The original WNBA franchises were initially affiliated with their local NBA teams, giving owners a new revenue stream and keeping their arenas occupied in the summer. Regional TV networks got additional programming. Everyone was looking for new ways to capitalize on women’s buying power, which was steadily increasing.
The players didn’t care what the reasoning was. They just knew they had their own league and it was built for the long haul.
“It’s not our fault we’re girls,” Leslie said. “We just wanted to play, too. We’re just trying to find our spot in the world.”
Ads trumpeting “We Got Next” outnumbered Dennis Rodman’s tattoos during the 1997 NBA Finals, and the WNBA was on TV from the very first tip. Not some random channel at 3 a.m., either, but the big-time, NBC and ESPN. In its second season, the league averaged an impressive 10,800 in attendance.
“You’re talking about a group of ladies that were hungry. It was something we wanted very badly,” said Witherspoon, still third in all-time assists. “Of course we took full advantage.”
Leslie remembers being in awe of the first-class treatment they got, the big arenas and the fans cheering for them. She also remembers — and still does — feeling a responsibility to repay those fans by signing autographs or do community appearances.
“We’re all role models,” she said. “It’s still important what that impression is for that one child, that one fan.”Like any new venture, there were bound to be growing pains. Five franchises have folded, including the Houston Comets, winners of the first four WNBA titles. Attendance dipped in the early 2000s. Rosters have been trimmed from 13 to 11 this season, a concession to the economic downturn.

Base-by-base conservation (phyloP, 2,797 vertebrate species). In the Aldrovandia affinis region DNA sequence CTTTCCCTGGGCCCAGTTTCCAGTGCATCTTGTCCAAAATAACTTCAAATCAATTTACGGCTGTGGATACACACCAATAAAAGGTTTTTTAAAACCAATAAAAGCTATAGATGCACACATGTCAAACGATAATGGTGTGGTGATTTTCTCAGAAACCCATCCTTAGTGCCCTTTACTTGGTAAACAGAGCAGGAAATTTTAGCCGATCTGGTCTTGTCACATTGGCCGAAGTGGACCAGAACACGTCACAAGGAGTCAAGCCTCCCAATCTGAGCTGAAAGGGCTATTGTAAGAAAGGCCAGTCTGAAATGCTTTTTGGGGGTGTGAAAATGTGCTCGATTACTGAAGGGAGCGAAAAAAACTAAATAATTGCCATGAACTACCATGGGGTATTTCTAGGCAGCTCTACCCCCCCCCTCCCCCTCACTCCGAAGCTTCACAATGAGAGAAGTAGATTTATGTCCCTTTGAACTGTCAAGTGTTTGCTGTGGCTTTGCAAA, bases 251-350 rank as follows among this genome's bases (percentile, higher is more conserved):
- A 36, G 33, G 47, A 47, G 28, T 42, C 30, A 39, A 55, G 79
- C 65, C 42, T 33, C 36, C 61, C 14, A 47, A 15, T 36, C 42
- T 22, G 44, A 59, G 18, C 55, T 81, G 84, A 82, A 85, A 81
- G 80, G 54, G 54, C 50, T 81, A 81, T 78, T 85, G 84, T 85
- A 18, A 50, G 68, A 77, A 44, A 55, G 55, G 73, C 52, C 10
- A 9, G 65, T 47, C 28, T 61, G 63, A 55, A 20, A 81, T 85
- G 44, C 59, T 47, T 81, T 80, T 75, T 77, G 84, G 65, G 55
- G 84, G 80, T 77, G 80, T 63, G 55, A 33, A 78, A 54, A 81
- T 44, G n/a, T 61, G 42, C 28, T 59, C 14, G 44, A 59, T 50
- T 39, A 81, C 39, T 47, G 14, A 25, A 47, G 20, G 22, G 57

“If there was a problem for us, it was that it got very successful very fast in the first year or so, and it was perceived as more successful than it actually was,” Stern said. “When it sank back ... the handwringing began, and all of those people who in the first year predicted we’d be gone by the second and in the second year predicted we’d be gone by the third said, ’OK, here it comes.’
“But it’s found it’s spot, it’s growing.”Indeed, attendance last year rose for a second straight season and is up nearly 3 percent so far this year — impressive numbers during the recession. Merchandise sales are up, and LifeLock is reportedly paying at least $1 million a year for the right to have its name on the Phoenix Mercury’s jerseys. The level of play has risen, and Stern said there is interest in expansion teams.
In what might be the most impressive sign of the league’s staying power, the WNBA is in the first season of an eight-year contract with ESPN/ABC that, for the first time, pays those all-important rights fees.
“It has its own spot,” Witherspoon said. “We have our own position, we have our own fan base. That’s the beauty for us, it’s our own. We have something our young girls can wake up to, turn their television on and visualize their dream.”
And girls who once watched Witherspoon and Cooper and Ruthie Bolton and dreamed of the day they could play, too, are doing just that.
Young players like Parker and Diana Taurasi, Cappie Pondexter and Sylvia Fowles and Seimone Augustus have stepped up just as their role models once did, allowing the league to make a smooth transition from those golden girls of Atlanta into a second decade.
“It’s very powerful, but it’s also a tremendous responsibility. As a mom of a girl, I want her to have every opportunity that a boy would have,” said Parker, who played in her first game Sunday since the May 13 birth of daughter, Lailaa.
Who knows? Maybe Lailaa and Leslie’s daughter, Lauren, will be playing alongside one another as the WNBA celebrates its 35th anniversary.
“I’m glad at least her generation will have a choice,” Leslie said. “It’s all a process. I just try to do my part so hopefully we can continue to leave it in a better place.”